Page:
Maria (Tomato@GlobalGarden.com)
Sun, 29 Aug 1999 19:45:17 -0400

Some hackers search for security holes in order to exploit them; others do 
it for the sheer intellectual challenge. The latter is true in the case of 
Bulgarian hacker Georgi Guninski, who has repeatedly exposed dangerous 
security holes in Microsoft products. Guninski's latest discovery -- a 
treacherous design flaw in Internet Explorer 5.0 -- is perhaps the most 
serious ever. It allows anyone with a Web page to take over your computer 
system via a few simple lines of text within the HTML (hypertext markup 
language) code that comprises the page. If you so much as visit the page, 
your system may be subject to the exploit. As if this weren't bad enough, 
hostile HTML code can also be included in an e-mail message. This is 
possible because many e-mail programs, including Outlook Express, Outlook, 
Eudora Lite, and Eudora Pro, invoke IE5 "behind the scenes" to display 
e-mail that contains HTML code. So, even if you are not using IE5 for your 
usual Web browsing, you may be susceptible. Finally, the exploit can be 
triggered if you read Internet newsgroups with IE5, because -- as with 
e-mail -- a public message posted to one of these groups can contain the 
hostile HTML code that compromises your system. ActiveX-ploit Guninski's 
discovery involves an ActiveX control, included with IE5, which is designed 
to create "scriptlets" -- small programs that run on the user's machine 
when he or she views a Web page or e-mail message. (The control is called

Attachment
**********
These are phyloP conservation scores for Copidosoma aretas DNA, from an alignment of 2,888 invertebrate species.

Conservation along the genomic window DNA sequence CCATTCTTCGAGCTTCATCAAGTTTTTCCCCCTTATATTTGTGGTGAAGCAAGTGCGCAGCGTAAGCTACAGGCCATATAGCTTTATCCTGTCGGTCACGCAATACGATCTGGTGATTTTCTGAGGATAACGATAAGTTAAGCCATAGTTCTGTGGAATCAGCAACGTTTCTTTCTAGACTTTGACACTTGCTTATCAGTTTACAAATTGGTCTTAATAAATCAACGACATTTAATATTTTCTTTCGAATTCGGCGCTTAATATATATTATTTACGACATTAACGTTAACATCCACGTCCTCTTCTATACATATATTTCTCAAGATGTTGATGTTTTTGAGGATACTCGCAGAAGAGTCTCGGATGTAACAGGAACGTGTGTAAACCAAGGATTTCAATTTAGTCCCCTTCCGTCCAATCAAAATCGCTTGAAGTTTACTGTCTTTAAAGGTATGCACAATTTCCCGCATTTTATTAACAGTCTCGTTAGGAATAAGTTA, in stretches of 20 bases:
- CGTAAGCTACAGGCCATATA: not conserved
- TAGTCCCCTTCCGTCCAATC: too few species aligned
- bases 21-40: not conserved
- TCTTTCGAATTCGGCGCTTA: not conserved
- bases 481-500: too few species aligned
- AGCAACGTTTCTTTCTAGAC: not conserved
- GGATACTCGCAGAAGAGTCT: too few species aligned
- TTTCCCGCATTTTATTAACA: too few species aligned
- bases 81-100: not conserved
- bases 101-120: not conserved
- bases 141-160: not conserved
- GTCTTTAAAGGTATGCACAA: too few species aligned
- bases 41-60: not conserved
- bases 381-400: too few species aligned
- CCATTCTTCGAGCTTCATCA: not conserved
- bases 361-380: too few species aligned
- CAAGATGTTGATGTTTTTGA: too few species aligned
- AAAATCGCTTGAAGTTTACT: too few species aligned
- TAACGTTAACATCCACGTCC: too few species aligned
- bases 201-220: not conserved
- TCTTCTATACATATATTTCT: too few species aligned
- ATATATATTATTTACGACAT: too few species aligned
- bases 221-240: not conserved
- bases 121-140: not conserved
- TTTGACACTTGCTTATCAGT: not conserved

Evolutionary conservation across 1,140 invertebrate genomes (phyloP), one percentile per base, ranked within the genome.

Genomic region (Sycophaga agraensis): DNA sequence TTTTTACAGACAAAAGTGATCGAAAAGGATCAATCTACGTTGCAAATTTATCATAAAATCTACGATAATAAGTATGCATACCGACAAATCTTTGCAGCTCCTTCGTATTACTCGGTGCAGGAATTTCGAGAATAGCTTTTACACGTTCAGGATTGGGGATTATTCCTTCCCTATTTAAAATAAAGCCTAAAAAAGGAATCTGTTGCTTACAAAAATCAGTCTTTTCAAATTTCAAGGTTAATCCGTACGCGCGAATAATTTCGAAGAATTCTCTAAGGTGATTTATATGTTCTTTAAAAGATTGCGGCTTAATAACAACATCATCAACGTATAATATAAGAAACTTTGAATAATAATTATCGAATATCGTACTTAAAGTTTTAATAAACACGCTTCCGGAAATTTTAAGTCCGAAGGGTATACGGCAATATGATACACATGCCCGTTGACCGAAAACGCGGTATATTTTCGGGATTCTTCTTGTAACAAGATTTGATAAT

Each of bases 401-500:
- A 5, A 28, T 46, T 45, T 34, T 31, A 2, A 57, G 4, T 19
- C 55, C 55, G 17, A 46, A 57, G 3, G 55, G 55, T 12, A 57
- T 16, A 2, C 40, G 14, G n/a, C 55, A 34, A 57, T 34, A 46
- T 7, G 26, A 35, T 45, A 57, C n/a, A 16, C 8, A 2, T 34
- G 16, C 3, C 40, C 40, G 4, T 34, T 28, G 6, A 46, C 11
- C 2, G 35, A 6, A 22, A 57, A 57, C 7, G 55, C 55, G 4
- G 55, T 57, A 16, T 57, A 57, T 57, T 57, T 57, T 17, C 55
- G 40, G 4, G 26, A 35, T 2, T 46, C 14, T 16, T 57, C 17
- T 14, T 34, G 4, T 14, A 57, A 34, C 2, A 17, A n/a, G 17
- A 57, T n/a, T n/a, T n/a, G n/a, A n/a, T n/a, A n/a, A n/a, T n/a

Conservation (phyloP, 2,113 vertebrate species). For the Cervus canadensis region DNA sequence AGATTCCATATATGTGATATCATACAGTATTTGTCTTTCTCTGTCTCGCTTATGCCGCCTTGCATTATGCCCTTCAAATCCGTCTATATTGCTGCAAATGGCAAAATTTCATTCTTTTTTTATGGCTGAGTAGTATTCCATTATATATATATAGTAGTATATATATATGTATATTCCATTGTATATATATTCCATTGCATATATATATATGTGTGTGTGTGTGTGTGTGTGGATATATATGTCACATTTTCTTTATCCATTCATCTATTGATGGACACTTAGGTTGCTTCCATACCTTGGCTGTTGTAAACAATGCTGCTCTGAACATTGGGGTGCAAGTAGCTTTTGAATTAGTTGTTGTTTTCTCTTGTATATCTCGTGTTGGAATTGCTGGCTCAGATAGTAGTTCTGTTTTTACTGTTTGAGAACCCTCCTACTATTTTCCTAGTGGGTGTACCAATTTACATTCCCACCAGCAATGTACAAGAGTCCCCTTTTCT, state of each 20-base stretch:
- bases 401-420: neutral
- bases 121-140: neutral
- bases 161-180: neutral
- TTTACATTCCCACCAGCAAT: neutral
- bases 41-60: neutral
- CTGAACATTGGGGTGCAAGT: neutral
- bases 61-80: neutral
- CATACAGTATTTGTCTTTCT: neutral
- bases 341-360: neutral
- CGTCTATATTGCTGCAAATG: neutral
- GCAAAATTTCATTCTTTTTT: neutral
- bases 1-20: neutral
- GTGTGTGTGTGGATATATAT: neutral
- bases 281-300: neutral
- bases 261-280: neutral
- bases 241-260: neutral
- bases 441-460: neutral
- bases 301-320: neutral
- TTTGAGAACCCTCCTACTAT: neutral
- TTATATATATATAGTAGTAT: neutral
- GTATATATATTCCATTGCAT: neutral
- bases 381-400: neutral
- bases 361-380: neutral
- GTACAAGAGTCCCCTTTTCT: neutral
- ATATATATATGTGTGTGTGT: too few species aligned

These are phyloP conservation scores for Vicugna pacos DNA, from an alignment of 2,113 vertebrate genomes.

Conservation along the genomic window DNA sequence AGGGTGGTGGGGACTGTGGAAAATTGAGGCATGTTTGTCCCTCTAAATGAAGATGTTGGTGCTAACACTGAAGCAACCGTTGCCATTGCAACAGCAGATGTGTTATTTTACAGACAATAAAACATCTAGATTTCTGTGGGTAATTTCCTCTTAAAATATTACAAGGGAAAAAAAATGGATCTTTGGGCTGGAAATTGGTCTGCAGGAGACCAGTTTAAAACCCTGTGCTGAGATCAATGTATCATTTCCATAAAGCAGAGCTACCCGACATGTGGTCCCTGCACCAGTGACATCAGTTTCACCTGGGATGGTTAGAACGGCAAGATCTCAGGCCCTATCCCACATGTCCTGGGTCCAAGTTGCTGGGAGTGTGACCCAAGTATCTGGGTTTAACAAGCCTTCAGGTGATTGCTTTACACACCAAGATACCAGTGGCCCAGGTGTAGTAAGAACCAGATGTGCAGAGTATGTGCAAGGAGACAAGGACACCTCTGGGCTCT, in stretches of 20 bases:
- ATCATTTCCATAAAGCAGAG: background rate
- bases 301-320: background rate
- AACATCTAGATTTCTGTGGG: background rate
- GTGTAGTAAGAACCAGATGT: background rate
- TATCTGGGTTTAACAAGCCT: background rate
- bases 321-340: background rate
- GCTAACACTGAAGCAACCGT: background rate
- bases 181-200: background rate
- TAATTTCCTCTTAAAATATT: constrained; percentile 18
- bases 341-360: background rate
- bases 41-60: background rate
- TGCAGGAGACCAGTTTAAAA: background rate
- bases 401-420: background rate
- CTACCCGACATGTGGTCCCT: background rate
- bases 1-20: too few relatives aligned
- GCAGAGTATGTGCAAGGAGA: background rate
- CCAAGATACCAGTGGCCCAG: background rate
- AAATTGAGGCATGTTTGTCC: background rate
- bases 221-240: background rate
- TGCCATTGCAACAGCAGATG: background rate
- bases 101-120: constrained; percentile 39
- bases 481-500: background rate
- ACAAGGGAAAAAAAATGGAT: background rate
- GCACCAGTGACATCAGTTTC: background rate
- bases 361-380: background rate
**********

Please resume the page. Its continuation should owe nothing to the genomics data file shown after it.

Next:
"Object for constructing type libraries for scriptlets".) Unfortunately, 
the ActiveX control has free access to the user's file system, and can 
easily be made to run amok, overwriting vital system files or planting 
Trojan Horse programs within the system. Because Windows 95, Windows 98, 
and Windows NT systems are all susceptible, the hole allows anyone with a 
Web page to plant malicious programs such as Back Orifice or Back Orifice 
2000 on the system, invisibly taking it over. Guninski's explanation of the 
hole, and the ways in which it can be abused, can be found at 
http://www.nat.bg/~joro/scrtlb.html. ActiveX, a scheme used by Microsoft to 
create software "components" that can be run by other programs, has been 
critiqued by computer security experts because it lacks safeguards against 
abuse by malicious hackers. Protect Yourself Since Microsoft has not posted 
a patch or even an advisory about the Guninski ActiveX scripting hole, 
users must take steps themselves to prevent their systems from being 
exploited. A partial solution is to run a different browser, such as 
Netscape Navigator (http://www.netscape.com) or Opera 
(http://www.operasoftware.com). (Opera is gaining in popularity because, 
unlike Netscape, it does not flash distracting advertisements at the user 
while files are being downloaded or divert the user to Netscape's search 
pages.) However, because IE5 is very tightly "wired" into Windows 98, and 
may pop up unexpectedly or be invoked by third-party programs such as 
Quicken, TurboTax, or Eudora, it is also important to take measures to 
disable the ActiveX feature that causes the vulnerability. The best ways to 
do this are as follows: (1) Change the default security setting for the 
Active Desktop's "Internet Zone from "medium" to "high." (2) Disable the 
option "Script ActiveX controls marked safe for scripting." (3) Disable 
IE's Active Scripting feature. (4) Disable all ActiveX controls and 
plug-ins. It is recommended that users take not one but all of these steps 
to protect themselves. Microsoft has recently been embarrassed by other 
security holes, including one involving a security flaw in its Java Virtual 
Machine. At this writing, Microsoft has posted a security advisory 
concerning the JVM bug and has published a patch 
<http://www.microsoft.com/security/bulletins/ms99-031.asp> for it. However, 
it has not yet publicly addressed Guninski's ActiveX scripting hole, 
leaving users at risk of attacks.